Danny Meyer Plans to Open
Burger Stand in Madison Square Park
-Board Member, Sharon Paley
Over the last few years, restaurateur Danny Meyer has harbored something of an obsession with beautifying Madison Square Park, which serves as a backdrop to two of his restaurants. Now he’s moving in.
Mr. Meyer’s company, the Union Square Hospitality Group-which owns the Union Square Café, Gramercy Tavern, Eleven Madison Park, Tabla and Blue Smoke restaurants-was awarded a contract last September to operate a food kiosk in the park’s southern end in conjunction with the Madison Square Park Conservancy. On the menu: upscale hamburgers, hot dogs, milk shakes, beer and wine. On Feb. 12, Community Board 5 approved the proposed design for the 1950’s-style, environmentally friendly burger shack, with a handful of requested changes.
The park hasn’t always been an ideal location for such a venture. Not long ago, Madison Square Park was shabby and rundown, home to drifters and junkies. Consequently, the views from the giant picture windows of Tabla and Eleven Madison Square Park, Mr. Meyer’s upscale eateries across the street, were decidedly unchic. In 1999, Mr. Meyer helped initiate a $5 million refurbishment of the park, which restored it to its 19th-century glory, complete with wrought-iron fencing, antique lights and a reflecting pool. Half of the reconstruction was funded through donations from local businesses, including Mr. Meyer’s and Met Life, and the other half through public money.
“He’s very involved with the park,” Parks Department spokeswoman Margaret Johnson told The Observer, referring to Mr. Meyer. “The original idea [for the kiosk] wasn’t his, though he did contribute greatly to the design and the concept.”
Mr. Meyer has experimented with food service in the park before. For the last three summers, Eleven Madison Park has operated a gourmet hot-dog cart; the cart was permanently shuttered at the end of last summer, reportedly out of consideration for the regular hot-dog vendors whose customers were being siphoned away. Mr. Meyer was not available for comment.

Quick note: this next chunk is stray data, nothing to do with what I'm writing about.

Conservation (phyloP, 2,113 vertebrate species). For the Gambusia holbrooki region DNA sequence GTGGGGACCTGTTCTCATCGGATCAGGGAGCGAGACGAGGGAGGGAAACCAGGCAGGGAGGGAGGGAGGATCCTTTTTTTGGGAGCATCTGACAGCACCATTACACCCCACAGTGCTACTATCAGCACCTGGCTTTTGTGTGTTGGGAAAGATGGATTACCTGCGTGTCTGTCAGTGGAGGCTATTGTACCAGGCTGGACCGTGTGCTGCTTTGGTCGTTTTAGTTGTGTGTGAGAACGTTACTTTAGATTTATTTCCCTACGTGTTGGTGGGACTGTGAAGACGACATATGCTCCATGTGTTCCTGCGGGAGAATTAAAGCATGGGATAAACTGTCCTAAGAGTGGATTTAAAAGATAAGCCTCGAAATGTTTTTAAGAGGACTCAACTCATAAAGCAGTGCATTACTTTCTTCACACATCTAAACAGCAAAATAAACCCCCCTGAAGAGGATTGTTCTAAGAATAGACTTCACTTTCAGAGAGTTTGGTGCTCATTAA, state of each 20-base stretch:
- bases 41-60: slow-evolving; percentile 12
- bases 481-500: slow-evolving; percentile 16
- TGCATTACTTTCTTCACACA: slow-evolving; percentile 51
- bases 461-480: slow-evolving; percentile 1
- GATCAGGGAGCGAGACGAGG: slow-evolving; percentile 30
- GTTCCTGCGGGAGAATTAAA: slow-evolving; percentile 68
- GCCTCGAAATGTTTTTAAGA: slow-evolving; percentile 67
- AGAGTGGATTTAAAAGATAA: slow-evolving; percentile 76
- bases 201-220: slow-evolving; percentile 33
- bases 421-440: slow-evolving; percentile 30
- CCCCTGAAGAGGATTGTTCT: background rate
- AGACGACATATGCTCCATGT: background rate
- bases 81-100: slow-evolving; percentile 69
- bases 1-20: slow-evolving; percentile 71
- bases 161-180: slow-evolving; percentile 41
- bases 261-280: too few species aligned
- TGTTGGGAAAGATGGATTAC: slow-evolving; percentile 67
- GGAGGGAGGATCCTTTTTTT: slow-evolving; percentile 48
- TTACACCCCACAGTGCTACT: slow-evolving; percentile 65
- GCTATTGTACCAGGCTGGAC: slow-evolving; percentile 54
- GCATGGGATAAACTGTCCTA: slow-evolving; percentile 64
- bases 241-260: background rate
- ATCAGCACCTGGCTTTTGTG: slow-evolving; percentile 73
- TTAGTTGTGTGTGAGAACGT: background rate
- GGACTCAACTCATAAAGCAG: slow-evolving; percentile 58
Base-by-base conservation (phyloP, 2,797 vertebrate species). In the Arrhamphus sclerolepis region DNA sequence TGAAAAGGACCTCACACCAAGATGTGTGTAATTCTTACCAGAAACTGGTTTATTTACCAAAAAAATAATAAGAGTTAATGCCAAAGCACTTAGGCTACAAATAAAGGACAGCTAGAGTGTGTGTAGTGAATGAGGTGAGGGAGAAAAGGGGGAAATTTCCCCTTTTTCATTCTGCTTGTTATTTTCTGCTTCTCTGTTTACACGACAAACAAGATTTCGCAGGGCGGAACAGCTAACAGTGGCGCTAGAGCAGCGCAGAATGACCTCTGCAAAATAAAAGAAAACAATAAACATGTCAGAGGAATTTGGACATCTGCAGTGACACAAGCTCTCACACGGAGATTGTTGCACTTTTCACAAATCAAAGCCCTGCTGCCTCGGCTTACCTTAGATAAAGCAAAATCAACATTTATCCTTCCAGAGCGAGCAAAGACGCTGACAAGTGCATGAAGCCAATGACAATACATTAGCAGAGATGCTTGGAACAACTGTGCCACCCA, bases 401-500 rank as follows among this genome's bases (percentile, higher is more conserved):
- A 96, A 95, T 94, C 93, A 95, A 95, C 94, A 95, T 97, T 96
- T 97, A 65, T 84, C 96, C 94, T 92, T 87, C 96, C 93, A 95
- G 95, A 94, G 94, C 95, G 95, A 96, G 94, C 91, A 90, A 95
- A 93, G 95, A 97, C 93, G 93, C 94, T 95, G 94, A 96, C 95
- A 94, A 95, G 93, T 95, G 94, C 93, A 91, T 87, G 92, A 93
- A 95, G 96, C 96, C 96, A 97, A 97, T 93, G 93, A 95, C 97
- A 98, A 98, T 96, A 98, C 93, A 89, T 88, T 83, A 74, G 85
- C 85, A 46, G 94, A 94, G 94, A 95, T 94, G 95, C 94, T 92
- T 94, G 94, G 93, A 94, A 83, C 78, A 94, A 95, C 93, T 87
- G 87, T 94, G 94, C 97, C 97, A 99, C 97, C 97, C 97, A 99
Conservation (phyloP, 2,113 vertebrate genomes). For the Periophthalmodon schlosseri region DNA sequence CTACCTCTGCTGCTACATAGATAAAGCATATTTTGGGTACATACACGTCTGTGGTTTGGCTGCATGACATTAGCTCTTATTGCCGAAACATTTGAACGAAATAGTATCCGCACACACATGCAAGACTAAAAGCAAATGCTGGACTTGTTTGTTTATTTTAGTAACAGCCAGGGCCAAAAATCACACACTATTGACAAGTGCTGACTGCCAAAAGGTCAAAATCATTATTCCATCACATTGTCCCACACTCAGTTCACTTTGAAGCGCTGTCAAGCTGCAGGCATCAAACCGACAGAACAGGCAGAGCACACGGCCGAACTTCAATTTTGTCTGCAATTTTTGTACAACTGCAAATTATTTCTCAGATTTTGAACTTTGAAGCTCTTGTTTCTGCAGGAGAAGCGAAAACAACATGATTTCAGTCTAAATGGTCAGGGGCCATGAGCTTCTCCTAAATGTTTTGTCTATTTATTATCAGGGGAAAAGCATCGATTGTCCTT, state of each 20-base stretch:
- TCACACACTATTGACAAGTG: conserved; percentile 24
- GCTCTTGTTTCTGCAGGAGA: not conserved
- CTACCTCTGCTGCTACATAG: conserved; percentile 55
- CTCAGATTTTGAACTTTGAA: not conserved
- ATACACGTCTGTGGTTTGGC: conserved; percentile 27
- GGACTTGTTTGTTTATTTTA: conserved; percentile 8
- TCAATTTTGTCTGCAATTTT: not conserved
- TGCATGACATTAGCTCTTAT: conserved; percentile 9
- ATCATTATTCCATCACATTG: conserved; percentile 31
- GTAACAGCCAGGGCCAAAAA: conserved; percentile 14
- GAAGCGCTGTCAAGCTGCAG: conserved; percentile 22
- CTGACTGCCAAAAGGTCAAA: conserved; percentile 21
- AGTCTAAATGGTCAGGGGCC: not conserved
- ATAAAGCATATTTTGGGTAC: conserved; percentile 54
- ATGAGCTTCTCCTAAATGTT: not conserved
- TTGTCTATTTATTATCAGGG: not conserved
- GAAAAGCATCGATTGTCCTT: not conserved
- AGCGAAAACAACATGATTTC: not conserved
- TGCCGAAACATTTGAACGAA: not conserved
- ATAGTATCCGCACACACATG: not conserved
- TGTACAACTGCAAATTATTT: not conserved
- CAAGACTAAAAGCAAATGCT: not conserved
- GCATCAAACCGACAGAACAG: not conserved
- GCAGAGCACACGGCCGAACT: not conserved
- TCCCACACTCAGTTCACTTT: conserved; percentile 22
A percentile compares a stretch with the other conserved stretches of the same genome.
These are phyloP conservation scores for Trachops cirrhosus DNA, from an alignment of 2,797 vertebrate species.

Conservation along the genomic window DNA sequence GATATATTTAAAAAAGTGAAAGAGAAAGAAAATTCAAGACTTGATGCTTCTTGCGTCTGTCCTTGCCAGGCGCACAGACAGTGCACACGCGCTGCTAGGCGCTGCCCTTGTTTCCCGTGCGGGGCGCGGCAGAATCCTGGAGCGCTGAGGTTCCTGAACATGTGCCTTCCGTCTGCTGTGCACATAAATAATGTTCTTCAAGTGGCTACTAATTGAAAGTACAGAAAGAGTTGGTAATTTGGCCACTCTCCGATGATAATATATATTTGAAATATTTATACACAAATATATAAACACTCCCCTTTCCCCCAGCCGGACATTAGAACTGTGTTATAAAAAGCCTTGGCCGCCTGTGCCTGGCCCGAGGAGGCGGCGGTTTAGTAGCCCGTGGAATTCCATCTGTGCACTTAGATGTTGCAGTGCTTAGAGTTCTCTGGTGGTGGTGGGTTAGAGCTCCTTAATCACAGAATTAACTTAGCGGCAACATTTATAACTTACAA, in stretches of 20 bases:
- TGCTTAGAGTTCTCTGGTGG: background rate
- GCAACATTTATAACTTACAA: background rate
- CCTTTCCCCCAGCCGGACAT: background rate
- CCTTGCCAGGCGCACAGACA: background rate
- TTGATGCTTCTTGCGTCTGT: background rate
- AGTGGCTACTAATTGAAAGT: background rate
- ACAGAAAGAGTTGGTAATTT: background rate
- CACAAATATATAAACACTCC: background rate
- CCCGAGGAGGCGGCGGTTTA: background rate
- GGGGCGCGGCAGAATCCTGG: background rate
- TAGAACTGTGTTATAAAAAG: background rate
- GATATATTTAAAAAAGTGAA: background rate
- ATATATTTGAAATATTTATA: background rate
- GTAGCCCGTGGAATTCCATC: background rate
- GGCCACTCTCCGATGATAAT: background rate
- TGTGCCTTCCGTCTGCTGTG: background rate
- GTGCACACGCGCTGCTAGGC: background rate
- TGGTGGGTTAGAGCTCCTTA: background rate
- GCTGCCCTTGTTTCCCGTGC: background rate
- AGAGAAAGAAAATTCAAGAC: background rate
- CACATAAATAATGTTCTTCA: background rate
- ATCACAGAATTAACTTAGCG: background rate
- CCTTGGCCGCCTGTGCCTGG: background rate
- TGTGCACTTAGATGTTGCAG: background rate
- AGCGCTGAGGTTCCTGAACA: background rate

The new kiosk, which is slated to open this summer, will be funded through private donations. The project came about after the Parks Department’s July 2003 request for proposals to operate a “high-quality café” in the park.
“It’s something the community has really been pushing for,” said Ms. Johnson. “The original idea came about a few years ago when the park was being renovated, and the community has been really supportive of the idea. It will bring people into the park for another purpose, and will provide great food.”
The Conservancy and Union Square Hospitality Group were awarded the nine-year contract in September, and promptly signed SITE Environmental Design, a design firm known for “green” buildings, to design the kiosk. Principals James Wines and Denise Lee built a model, which Ms. Lee presented to Board 5 at its last meeting.
The structure is a tribute to the Flatiron Building and features a sloping roof covered with Boston and English ivy and a zinc sign spelling out the name in block letters across the top. This last element provoked heated debate among community board members, who were concerned about unnecessary commercialism and lighting in the park. There were further questions about the 1950’s style of the building, which would be impractical for any other business that might use the space should Union Square Hospitality Group be financially unsuccessful.
“We are the stewards of this park,” declared board member Sharon Paley at the meeting. “Who is some fancy architecture firm to tell us what is right for this park?”
Ms. Lee defended the scheme, pointing to its “subtle” appearance, “gentle upwashing” of light and the high-tech, experimental materials which were intended to blend the building in with its leafy surroundings.
“This is jerry-rigged to be what Danny Meyer wanted it to be,” protested board member Phil Beer. Mr. Beer introduced another resolution (which was subsequently withdrawn) to disapprove of the kiosk design, citing gaudy lighting on the signage, among other complaints. “Once Danny Meyer got involved, it became Danny Meyer’s vision of Madison Square Park.”
Ultimately, board members approved the design, but included a request that the signage be eliminated. The plan is subject to approval by the Art Commission of the City of New York and requires a permit from the Buildings Department before construction can begin.
“To keep the park beautiful, you need to have positive activity,” Debbie Landau, executive director of the Madison Square Park Conservancy, told The Observer . “You need to have reasons for people to be in the park. This park used to be a needle park, it was derelict-it was an unsafe park. People walked around it, not through it. And all of this is a strategy to revitalize the park and make it a place that people want to be in.”